Tuesday, August 16, 2016

Childhood Summers

A couple of weeks ago I wrote a semi-tongue-in-cheek and rather snarky piece about hating summer ("Why a Woman of a Certain Age Hates Summer").  Though I am not going to take any of it back, I thought I should mitigate that view a bit by sharing another side of me that has some fond memories of summer.

Childhood.

Summer for a woman of a certain age is one thing, but I was also once a little girl and have some fond memories of summers past.

 


My birthday was in June and it was usually right when school ended, so my birthday heralded the beginning of summer for me, and though I liked school and was a good student, I liked having the summer off. I mean, who wouldn't? (Kind of like retirement except now I have an endless summer).

I am just back from my 50th High School Reunion and a family reunion which took me back to my hometown.  I will write more about that next week, but that trip back to Michigan also included a circle tour of Lake Michigan that included towns and sights that I saw over 60 years ago with my family.  I particularly remembered Charlevoix, Petoskey and Mackinac Island so seeing those places again after so many years brought back many happy memories.



This year I sat on the porch of the Grand Hotel and thought of that trip with my parents so many years ago.




My family didn't vacation very much - in fact I only remember three or four road trips that we ever took together - so those trips are vivid and happy summer memories from my childhood.




As a little girl, I was madly in love with horses.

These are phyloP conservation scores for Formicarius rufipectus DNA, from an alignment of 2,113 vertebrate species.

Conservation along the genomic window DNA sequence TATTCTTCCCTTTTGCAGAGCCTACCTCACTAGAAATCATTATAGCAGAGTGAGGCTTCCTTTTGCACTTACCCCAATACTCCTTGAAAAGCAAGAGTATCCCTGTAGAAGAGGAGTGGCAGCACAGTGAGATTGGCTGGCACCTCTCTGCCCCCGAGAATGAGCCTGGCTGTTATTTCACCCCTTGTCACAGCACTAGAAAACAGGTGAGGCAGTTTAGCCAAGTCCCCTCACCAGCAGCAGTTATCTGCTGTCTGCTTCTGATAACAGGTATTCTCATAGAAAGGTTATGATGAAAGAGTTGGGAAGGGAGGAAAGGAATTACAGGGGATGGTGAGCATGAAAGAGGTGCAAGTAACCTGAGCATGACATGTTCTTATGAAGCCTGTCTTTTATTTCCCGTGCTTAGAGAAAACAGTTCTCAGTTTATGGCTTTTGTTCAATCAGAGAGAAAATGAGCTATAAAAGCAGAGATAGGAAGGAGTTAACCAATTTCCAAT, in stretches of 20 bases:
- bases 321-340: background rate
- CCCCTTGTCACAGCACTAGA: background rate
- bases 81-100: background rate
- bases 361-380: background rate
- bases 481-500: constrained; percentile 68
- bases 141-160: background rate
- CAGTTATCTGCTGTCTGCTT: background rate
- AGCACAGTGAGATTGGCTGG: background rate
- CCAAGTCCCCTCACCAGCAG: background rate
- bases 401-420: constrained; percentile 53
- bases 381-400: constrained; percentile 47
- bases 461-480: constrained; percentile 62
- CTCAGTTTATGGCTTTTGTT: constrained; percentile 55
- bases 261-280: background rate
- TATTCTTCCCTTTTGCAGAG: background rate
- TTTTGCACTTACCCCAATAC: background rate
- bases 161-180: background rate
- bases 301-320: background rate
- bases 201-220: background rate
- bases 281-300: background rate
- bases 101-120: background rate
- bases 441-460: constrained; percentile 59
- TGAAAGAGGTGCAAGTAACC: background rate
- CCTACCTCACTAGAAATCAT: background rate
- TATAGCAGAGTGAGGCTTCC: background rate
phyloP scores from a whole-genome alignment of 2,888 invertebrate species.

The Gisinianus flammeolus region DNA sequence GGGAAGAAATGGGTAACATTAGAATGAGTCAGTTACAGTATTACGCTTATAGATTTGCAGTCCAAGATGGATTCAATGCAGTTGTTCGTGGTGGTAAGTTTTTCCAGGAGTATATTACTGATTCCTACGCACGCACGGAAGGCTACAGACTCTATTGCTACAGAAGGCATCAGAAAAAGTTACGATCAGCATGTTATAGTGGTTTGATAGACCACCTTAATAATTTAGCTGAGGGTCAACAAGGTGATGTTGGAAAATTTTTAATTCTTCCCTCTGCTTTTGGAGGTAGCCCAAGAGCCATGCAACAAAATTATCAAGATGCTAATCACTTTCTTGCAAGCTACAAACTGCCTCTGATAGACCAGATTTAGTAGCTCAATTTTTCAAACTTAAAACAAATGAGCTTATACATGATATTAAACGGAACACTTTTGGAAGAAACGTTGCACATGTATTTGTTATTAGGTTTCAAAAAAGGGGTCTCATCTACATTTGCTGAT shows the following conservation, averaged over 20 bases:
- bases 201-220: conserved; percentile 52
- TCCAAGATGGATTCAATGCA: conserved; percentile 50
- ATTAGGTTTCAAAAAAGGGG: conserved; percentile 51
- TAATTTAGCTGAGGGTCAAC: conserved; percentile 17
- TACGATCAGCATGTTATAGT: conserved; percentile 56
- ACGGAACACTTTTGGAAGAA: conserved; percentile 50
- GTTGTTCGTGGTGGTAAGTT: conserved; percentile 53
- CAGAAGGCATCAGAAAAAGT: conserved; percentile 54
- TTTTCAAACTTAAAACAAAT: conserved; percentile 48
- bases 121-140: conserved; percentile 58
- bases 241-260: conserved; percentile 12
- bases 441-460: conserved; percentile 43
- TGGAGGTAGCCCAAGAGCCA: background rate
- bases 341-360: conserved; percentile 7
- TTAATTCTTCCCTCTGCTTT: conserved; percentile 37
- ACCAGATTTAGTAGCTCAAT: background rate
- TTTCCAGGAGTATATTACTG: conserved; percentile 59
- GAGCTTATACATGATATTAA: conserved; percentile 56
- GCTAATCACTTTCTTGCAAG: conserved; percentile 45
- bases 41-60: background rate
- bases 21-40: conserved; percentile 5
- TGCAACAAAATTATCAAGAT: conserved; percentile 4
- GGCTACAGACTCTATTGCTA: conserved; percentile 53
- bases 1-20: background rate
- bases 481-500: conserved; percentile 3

I subscribed to horse magazines and would spend hours thinking up really cool names for horses.  I read "Black Beauty" and all of the ponies of Chincoteague books by Marguerite Henry, reveled in movies like "National Velvet" and went horseback riding at the local horse rental place with my brother whenever I could.  I never made it past riding western and hanging on for dear life to the saddle pommel but my dream was to have a horse of my own one day. 



Alas, the closest I ever got was owning and driving a Mustang.

 

 


I grew up in a beach town and believe it or not never learned to swim.  I also had freckles and freakishly pale skin so I risked third degree burns every time I ventured to the beach.  But despite those shortcomings, I have many happy memories of beach outings.




My Dad always wore a hat and a tie - even at the beach!


When talking with my son who has young children and comparing notes about the differences in my, his and their childhoods, we get a laugh out of what was OK back in the day and frowned upon today.  For example, I had a worry wart of a mother but I ran all over the neighborhood during the summer and didn't come home until she rang a big bell and called out my name.  Likewise, everybody ate peanut butter and dogs roamed free. 

And remember sandboxes?

When I was young, there was always a sandbox in the park and almost all kids had sandboxes in their back yards. We never thought about cats soiling our play areas or whatever else modern parents worry about.  Sandboxes used to be a fun source of summer fun when you couldn't get to the real thing - the beach.  Having a sandbox was a thing.  Now not so much.